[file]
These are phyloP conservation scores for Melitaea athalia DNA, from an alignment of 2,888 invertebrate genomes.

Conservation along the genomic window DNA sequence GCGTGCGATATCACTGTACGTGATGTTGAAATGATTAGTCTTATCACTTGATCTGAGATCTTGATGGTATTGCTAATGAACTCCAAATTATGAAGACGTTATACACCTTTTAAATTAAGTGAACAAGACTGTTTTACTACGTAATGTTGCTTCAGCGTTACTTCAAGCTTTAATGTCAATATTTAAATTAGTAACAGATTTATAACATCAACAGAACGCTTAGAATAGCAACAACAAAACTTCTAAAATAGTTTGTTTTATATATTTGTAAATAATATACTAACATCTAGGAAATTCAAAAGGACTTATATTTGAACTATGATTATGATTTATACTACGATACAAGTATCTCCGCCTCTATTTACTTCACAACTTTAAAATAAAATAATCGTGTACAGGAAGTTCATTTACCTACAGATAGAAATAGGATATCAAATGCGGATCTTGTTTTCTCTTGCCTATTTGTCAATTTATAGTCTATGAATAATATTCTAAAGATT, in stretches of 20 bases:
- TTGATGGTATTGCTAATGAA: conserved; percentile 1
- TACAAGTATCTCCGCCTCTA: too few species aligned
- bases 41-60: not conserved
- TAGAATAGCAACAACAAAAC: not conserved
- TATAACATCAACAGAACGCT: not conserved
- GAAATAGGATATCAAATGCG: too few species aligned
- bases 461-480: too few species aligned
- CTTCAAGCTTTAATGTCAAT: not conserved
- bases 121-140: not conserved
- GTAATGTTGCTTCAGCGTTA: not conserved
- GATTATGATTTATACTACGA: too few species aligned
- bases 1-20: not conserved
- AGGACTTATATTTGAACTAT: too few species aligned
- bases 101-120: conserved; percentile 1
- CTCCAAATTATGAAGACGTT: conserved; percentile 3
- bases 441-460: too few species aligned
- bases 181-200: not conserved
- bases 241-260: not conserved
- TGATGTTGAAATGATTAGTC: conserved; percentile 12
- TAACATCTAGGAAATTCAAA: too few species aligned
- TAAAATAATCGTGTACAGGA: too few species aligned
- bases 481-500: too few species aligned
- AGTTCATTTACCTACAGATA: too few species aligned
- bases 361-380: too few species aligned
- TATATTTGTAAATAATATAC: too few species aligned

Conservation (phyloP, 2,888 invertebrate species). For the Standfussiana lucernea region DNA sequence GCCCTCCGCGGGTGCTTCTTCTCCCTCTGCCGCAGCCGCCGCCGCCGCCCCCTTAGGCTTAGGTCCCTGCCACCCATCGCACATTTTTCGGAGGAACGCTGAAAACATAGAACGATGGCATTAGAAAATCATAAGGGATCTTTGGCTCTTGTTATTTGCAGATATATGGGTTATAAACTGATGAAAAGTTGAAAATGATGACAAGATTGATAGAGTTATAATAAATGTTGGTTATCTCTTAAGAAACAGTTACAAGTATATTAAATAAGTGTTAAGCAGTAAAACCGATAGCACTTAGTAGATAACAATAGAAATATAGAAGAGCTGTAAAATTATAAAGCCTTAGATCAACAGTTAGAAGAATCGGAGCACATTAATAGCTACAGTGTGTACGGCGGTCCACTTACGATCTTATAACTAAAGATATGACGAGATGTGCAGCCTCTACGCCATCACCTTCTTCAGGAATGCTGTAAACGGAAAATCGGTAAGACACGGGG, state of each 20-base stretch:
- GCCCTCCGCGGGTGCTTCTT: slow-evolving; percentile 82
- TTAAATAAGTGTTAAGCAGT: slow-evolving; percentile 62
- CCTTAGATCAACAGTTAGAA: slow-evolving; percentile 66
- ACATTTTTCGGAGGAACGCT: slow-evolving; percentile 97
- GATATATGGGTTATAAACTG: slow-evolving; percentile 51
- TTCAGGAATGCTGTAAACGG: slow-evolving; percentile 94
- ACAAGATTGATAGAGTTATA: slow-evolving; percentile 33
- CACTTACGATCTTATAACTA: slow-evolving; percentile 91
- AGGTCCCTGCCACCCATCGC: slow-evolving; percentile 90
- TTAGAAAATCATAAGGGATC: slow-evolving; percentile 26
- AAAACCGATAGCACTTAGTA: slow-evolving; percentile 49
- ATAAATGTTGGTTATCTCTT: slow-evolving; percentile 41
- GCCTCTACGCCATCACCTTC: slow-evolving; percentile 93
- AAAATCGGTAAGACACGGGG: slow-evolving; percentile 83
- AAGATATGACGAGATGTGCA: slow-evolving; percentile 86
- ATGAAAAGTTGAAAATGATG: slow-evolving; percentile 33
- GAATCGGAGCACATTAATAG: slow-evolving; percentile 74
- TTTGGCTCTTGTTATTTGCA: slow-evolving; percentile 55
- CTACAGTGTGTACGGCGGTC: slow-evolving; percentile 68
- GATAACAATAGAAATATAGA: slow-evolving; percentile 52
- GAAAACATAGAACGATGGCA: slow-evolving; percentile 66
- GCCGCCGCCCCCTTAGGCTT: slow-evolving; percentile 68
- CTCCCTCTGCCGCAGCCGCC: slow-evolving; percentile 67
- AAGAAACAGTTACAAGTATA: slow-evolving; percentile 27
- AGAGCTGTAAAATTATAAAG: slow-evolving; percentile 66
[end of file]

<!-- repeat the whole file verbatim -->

These are phyloP conservation scores for Melitaea athalia DNA, from an alignment of 2,888 invertebrate genomes.

Conservation along the genomic window DNA sequence GCGTGCGATATCACTGTACGTGATGTTGAAATGATTAGTCTTATCACTTGATCTGAGATCTTGATGGTATTGCTAATGAACTCCAAATTATGAAGACGTTATACACCTTTTAAATTAAGTGAACAAGACTGTTTTACTACGTAATGTTGCTTCAGCGTTACTTCAAGCTTTAATGTCAATATTTAAATTAGTAACAGATTTATAACATCAACAGAACGCTTAGAATAGCAACAACAAAACTTCTAAAATAGTTTGTTTTATATATTTGTAAATAATATACTAACATCTAGGAAATTCAAAAGGACTTATATTTGAACTATGATTATGATTTATACTACGATACAAGTATCTCCGCCTCTATTTACTTCACAACTTTAAAATAAAATAATCGTGTACAGGAAGTTCATTTACCTACAGATAGAAATAGGATATCAAATGCGGATCTTGTTTTCTCTTGCCTATTTGTCAATTTATAGTCTATGAATAATATTCTAAAGATT, in stretches of 20 bases:
- TTGATGGTATTGCTAATGAA: conserved; percentile 1
- TACAAGTATCTCCGCCTCTA: too few species aligned
- bases 41-60: not conserved
- TAGAATAGCAACAACAAAAC: not conserved
- TATAACATCAACAGAACGCT: not conserved
- GAAATAGGATATCAAATGCG: too few species aligned
- bases 461-480: too few species aligned
- CTTCAAGCTTTAATGTCAAT: not conserved
- bases 121-140: not conserved
- GTAATGTTGCTTCAGCGTTA: not conserved
- GATTATGATTTATACTACGA: too few species aligned
- bases 1-20: not conserved
- AGGACTTATATTTGAACTAT: too few species aligned
- bases 101-120: conserved; percentile 1
- CTCCAAATTATGAAGACGTT: conserved; percentile 3
- bases 441-460: too few species aligned
- bases 181-200: not conserved
- bases 241-260: not conserved
- TGATGTTGAAATGATTAGTC: conserved; percentile 12
- TAACATCTAGGAAATTCAAA: too few species aligned
- TAAAATAATCGTGTACAGGA: too few species aligned
- bases 481-500: too few species aligned
- AGTTCATTTACCTACAGATA: too few species aligned
- bases 361-380: too few species aligned
- TATATTTGTAAATAATATAC: too few species aligned

Conservation (phyloP, 2,888 invertebrate species). For the Standfussiana lucernea region DNA sequence GCCCTCCGCGGGTGCTTCTTCTCCCTCTGCCGCAGCCGCCGCCGCCGCCCCCTTAGGCTTAGGTCCCTGCCACCCATCGCACATTTTTCGGAGGAACGCTGAAAACATAGAACGATGGCATTAGAAAATCATAAGGGATCTTTGGCTCTTGTTATTTGCAGATATATGGGTTATAAACTGATGAAAAGTTGAAAATGATGACAAGATTGATAGAGTTATAATAAATGTTGGTTATCTCTTAAGAAACAGTTACAAGTATATTAAATAAGTGTTAAGCAGTAAAACCGATAGCACTTAGTAGATAACAATAGAAATATAGAAGAGCTGTAAAATTATAAAGCCTTAGATCAACAGTTAGAAGAATCGGAGCACATTAATAGCTACAGTGTGTACGGCGGTCCACTTACGATCTTATAACTAAAGATATGACGAGATGTGCAGCCTCTACGCCATCACCTTCTTCAGGAATGCTGTAAACGGAAAATCGGTAAGACACGGGG, state of each 20-base stretch:
- GCCCTCCGCGGGTGCTTCTT: slow-evolving; percentile 82
- TTAAATAAGTGTTAAGCAGT: slow-evolving; percentile 62
- CCTTAGATCAACAGTTAGAA: slow-evolving; percentile 66
- ACATTTTTCGGAGGAACGCT: slow-evolving; percentile 97
- GATATATGGGTTATAAACTG: slow-evolving; percentile 51
- TTCAGGAATGCTGTAAACGG: slow-evolving; percentile 94
- ACAAGATTGATAGAGTTATA: slow-evolving; percentile 33
- CACTTACGATCTTATAACTA: slow-evolving; percentile 91
- AGGTCCCTGCCACCCATCGC: slow-evolving; percentile 90
- TTAGAAAATCATAAGGGATC: slow-evolving; percentile 26
- AAAACCGATAGCACTTAGTA: slow-evolving; percentile 49
- ATAAATGTTGGTTATCTCTT: slow-evolving; percentile 41
- GCCTCTACGCCATCACCTTC: slow-evolving; percentile 93
- AAAATCGGTAAGACACGGGG: slow-evolving; percentile 83
- AAGATATGACGAGATGTGCA: slow-evolving; percentile 86
- ATGAAAAGTTGAAAATGATG: slow-evolving; percentile 33
- GAATCGGAGCACATTAATAG: slow-evolving; percentile 74
- TTTGGCTCTTGTTATTTGCA: slow-evolving; percentile 55
- CTACAGTGTGTACGGCGGTC: slow-evolving; percentile 68
- GATAACAATAGAAATATAGA: slow-evolving; percentile 52
- GAAAACATAGAACGATGGCA: slow-evolving; percentile 66
- GCCGCCGCCCCCTTAGGCTT: slow-evolving; percentile 68
- CTCCCTCTGCCGCAGCCGCC: slow-evolving; percentile 67
- AAGAAACAGTTACAAGTATA: slow-evolving; percentile 27
- AGAGCTGTAAAATTATAAAG: slow-evolving; percentile 66